It is open, free. Give it a try... 


You could use FormatPreserving Encryption to encrypt a counter. Your counter just goes from 0 upwards, and the encryption uses a key of your choice to turn it into a seemingly random value of whatever radix and width you want. E.g. for the example in this question: radix 10, width 3. Block ciphers normally have a fixed block size of e.g. 64 or 128 bits. But FormatPreserving Encryption allows you to take a standard cipher like AES and make a smallerwidth cipher, of whatever radix and width you want, with an algorithm which is still cryptographically robust. It is guaranteed to never have collisions (because cryptographic algorithms create a 1:1 mapping). It is also reversible (a 2way mapping), so you can take the resulting number and get back to the counter value you started with. AESFFX is one proposed standard method to achieve this. I've experimented with some basic Python code which is based on the AESFFX idea, although not fully conformantsee Python code here. It can e.g. encrypt a counter to a randomlooking 7digit decimal number, or a 16bit number. 


Another posibility: You can use an array of flags. And take the next one when it;s already chosen. But, beware after 1000 calls, the function will never end so you must make a safeguard.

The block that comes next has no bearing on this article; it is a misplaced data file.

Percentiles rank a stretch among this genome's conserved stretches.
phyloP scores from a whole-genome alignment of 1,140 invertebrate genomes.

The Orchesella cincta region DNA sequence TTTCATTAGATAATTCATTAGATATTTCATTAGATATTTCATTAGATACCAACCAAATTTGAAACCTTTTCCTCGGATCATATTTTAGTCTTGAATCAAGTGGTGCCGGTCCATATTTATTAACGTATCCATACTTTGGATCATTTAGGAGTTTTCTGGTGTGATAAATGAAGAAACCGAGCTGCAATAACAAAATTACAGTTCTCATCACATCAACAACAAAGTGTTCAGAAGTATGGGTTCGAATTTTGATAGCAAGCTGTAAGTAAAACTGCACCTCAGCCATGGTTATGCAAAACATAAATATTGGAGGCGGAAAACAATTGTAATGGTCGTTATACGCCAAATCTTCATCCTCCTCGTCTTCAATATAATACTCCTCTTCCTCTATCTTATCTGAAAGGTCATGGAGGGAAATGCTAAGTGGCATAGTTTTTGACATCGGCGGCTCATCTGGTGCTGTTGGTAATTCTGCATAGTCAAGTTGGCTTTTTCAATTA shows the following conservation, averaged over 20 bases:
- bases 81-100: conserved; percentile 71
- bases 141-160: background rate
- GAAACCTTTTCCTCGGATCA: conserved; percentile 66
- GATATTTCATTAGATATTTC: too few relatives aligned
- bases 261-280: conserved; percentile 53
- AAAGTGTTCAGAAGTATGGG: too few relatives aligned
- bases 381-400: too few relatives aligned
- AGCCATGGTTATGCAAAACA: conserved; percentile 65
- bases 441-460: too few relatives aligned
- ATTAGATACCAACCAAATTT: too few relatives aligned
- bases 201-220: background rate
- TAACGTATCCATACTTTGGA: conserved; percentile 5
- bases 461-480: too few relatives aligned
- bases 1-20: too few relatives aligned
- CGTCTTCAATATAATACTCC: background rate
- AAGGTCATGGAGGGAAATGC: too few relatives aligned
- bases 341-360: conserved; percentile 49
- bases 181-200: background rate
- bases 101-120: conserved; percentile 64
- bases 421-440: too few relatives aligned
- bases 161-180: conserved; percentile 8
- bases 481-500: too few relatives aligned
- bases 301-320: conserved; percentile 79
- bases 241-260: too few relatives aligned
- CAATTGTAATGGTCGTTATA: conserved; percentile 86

This method results appropiate when the limit is high and you only want to generate a few random numbers.
Note that the numbers are generated in ascending order, but you can shuffle then afterwards. 


Here's some code I typed up that uses the logic of the first solution. I know this is "language agnostic" but just wanted to present this as an example in C# in case anyone is looking for a quick practical solution.



N Non Repeating random numbers will be of O(n) complexity, as required. 


Here is some sample COBOL code you can play around with.



You could use a good pseudorandom number generator with 10 bits and throw away 1001 to 1023 leaving 0 to 1000. From here we get the design for a 10 bit PRNG..



Most of the answers here fail to guarantee that they won't return the same number twice. Here's a correct solution:
I'm not sure that the constraint is well specified. One assumes that after 1000 other outputs a value is allowed to repeat, but that naively allows 0 to follow immediately after 0 so long as they both appear at the end and start of sets of 1000. Conversely, while it's possible to keep a distance of 1000 other values between repetitions, doing so forces a situation where the sequence replays itself in exactly the same way every time because there's no other value that has occurred outside of that limit. Here's a method that always guarantees at least 500 other values before a value can be repeated:



Let's say you want to go over shuffled lists over and over, without having the
Preprocess
Draw



O(n)
in time or memory), then many of the answer below are wrong, including the accepted answer. – jww Aug 29 '14 at 3:26